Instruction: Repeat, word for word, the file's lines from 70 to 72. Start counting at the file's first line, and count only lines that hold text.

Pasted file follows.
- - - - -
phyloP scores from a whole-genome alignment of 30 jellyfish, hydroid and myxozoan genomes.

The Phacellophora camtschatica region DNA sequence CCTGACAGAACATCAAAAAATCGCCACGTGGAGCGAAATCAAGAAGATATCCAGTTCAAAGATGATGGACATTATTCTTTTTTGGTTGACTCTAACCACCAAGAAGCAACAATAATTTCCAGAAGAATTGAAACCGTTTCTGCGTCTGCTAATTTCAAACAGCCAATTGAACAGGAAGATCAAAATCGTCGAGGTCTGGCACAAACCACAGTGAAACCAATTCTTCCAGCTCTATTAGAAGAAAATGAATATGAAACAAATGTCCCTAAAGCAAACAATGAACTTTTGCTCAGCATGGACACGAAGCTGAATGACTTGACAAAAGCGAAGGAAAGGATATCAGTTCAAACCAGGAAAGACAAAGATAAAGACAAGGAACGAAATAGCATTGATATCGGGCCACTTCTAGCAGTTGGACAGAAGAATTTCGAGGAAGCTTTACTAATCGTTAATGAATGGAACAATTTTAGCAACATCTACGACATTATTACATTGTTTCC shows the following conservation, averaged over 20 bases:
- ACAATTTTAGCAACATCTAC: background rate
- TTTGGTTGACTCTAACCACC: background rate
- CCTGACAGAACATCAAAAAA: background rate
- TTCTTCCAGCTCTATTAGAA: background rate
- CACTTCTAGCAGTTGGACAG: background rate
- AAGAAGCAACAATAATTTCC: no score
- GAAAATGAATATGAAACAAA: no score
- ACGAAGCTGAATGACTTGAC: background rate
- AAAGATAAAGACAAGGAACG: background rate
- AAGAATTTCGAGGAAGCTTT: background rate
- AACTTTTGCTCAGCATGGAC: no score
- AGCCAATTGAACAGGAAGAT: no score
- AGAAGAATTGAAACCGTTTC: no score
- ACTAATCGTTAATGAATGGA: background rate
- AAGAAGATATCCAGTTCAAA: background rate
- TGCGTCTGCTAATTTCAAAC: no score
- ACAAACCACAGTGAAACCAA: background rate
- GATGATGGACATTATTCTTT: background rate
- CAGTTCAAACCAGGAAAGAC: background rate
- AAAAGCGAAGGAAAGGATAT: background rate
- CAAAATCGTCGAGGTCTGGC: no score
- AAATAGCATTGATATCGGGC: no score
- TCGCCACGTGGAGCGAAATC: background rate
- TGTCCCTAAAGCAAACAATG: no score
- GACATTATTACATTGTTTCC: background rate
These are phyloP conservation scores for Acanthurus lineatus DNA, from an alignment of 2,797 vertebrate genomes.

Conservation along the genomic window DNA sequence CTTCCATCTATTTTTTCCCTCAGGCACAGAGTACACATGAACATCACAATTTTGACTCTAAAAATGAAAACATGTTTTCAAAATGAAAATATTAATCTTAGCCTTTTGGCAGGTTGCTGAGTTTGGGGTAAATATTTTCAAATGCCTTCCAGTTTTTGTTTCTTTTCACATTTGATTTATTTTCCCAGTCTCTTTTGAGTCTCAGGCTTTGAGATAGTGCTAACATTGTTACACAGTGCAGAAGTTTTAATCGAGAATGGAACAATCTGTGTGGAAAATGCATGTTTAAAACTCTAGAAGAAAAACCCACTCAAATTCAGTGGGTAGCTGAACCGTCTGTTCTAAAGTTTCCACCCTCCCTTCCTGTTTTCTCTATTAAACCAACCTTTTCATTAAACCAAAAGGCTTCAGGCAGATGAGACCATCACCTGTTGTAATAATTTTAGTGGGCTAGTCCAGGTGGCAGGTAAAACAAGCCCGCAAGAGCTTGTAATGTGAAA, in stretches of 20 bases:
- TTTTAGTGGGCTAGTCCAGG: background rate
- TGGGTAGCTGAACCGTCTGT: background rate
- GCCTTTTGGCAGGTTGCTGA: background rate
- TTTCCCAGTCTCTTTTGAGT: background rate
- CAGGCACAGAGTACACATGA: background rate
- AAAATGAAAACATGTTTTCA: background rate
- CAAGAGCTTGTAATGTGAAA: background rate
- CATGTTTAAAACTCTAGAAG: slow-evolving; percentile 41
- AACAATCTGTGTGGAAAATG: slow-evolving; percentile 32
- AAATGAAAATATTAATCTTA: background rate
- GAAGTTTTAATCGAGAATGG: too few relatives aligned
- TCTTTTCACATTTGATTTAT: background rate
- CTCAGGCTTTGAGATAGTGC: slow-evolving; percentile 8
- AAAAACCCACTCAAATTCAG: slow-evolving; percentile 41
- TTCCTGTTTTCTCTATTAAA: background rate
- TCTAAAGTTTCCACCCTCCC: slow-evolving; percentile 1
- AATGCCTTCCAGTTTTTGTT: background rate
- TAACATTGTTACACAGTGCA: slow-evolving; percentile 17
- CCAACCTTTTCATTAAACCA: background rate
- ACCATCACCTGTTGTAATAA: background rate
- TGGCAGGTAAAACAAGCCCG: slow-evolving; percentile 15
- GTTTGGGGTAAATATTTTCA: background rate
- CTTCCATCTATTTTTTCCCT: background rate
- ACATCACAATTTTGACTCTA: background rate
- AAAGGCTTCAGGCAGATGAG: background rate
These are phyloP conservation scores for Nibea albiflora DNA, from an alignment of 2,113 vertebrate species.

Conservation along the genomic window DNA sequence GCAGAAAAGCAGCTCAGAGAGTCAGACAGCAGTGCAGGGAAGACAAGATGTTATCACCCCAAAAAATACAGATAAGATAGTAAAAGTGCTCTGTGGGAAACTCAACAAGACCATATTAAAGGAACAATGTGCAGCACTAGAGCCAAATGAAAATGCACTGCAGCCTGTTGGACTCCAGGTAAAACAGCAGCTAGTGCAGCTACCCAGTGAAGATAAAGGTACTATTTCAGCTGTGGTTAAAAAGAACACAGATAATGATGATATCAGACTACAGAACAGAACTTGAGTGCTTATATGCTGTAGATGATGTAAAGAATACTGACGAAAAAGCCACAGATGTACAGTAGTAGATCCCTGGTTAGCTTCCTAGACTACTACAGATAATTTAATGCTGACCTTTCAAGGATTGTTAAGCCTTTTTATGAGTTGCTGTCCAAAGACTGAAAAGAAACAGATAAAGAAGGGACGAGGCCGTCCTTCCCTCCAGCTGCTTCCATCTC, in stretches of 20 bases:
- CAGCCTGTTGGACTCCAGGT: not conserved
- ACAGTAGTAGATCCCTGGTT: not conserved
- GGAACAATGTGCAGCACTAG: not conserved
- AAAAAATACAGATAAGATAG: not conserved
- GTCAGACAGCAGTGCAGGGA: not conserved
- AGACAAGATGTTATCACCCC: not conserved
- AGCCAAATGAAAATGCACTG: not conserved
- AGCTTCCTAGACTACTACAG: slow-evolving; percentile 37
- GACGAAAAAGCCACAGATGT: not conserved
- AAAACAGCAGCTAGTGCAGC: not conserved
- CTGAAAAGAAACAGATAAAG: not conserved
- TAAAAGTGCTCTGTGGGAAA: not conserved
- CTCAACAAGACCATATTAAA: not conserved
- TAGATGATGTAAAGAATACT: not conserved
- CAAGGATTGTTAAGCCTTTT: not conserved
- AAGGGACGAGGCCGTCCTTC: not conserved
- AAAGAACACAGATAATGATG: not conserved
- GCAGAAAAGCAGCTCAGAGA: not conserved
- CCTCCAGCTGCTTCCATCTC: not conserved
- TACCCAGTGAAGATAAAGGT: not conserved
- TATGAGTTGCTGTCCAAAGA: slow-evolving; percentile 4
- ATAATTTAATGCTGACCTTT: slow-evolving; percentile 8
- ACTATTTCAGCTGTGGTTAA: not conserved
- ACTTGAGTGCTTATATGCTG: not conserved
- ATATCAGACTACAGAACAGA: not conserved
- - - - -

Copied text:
- TAGATGATGTAAAGAATACT: not conserved
- CAAGGATTGTTAAGCCTTTT: not conserved
- AAGGGACGAGGCCGTCCTTC: not conserved